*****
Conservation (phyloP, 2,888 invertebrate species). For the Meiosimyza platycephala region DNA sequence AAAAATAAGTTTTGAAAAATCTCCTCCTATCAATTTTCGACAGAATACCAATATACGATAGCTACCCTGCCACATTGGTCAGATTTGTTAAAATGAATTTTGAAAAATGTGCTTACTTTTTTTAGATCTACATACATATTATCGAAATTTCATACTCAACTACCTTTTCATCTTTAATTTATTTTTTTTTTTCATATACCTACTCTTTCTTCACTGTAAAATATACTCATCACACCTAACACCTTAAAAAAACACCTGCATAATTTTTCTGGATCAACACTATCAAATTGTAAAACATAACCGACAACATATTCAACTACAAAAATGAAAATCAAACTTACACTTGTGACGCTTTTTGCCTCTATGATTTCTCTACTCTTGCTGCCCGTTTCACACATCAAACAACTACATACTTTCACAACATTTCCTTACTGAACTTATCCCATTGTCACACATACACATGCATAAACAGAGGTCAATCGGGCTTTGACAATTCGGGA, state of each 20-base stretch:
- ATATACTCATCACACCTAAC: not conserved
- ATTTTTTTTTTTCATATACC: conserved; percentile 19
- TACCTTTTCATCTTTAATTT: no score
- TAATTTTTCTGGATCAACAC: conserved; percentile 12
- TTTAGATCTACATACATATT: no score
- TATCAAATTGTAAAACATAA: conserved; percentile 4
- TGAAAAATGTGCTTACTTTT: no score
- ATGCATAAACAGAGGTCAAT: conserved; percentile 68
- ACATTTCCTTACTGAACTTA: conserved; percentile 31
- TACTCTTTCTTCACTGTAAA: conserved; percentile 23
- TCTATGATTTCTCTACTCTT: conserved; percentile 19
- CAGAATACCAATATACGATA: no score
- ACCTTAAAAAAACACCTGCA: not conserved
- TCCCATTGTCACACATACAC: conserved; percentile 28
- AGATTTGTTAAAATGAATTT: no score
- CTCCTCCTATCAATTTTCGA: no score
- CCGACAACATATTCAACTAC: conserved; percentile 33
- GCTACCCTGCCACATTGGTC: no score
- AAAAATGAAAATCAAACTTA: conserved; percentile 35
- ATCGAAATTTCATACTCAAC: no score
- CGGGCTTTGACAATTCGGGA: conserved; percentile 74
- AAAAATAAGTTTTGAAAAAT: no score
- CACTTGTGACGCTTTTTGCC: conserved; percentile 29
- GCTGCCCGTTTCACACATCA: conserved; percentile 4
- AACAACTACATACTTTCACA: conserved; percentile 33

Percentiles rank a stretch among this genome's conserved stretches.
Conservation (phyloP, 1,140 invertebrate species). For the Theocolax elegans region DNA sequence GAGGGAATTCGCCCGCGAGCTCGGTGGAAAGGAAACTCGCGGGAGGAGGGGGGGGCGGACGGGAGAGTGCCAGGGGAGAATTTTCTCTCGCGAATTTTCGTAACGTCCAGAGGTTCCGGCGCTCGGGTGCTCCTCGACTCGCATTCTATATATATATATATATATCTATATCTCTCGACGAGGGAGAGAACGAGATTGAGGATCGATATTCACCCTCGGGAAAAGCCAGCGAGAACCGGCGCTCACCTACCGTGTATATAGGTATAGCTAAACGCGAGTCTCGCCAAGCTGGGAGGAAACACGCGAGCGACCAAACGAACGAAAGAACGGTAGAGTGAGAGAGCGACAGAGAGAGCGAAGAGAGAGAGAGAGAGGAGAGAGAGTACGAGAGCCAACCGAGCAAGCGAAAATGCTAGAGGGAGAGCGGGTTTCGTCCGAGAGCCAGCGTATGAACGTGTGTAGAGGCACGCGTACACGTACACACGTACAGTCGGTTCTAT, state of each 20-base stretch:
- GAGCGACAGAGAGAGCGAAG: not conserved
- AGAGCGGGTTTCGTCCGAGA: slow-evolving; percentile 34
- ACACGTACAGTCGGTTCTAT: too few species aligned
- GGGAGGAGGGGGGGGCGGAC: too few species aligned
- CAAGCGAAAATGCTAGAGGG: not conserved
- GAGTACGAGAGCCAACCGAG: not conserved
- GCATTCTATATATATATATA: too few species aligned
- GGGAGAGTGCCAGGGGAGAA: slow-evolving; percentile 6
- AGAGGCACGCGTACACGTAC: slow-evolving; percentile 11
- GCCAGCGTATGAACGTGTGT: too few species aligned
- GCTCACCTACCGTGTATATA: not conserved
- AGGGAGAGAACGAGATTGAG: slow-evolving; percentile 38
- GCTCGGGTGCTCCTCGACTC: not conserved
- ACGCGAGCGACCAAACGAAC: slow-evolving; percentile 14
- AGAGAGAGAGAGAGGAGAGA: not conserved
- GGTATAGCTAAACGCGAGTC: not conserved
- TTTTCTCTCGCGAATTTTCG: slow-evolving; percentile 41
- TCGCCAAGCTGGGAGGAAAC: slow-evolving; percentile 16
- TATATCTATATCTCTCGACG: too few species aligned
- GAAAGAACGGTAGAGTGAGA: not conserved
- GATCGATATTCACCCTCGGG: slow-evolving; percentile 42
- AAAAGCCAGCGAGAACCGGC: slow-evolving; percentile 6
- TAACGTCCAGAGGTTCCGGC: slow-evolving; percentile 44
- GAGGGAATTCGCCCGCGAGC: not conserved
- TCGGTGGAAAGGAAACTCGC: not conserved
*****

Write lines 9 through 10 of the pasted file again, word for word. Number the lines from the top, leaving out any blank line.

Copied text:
- ATGCATAAACAGAGGTCAAT: conserved; percentile 68
- ACATTTCCTTACTGAACTTA: conserved; percentile 31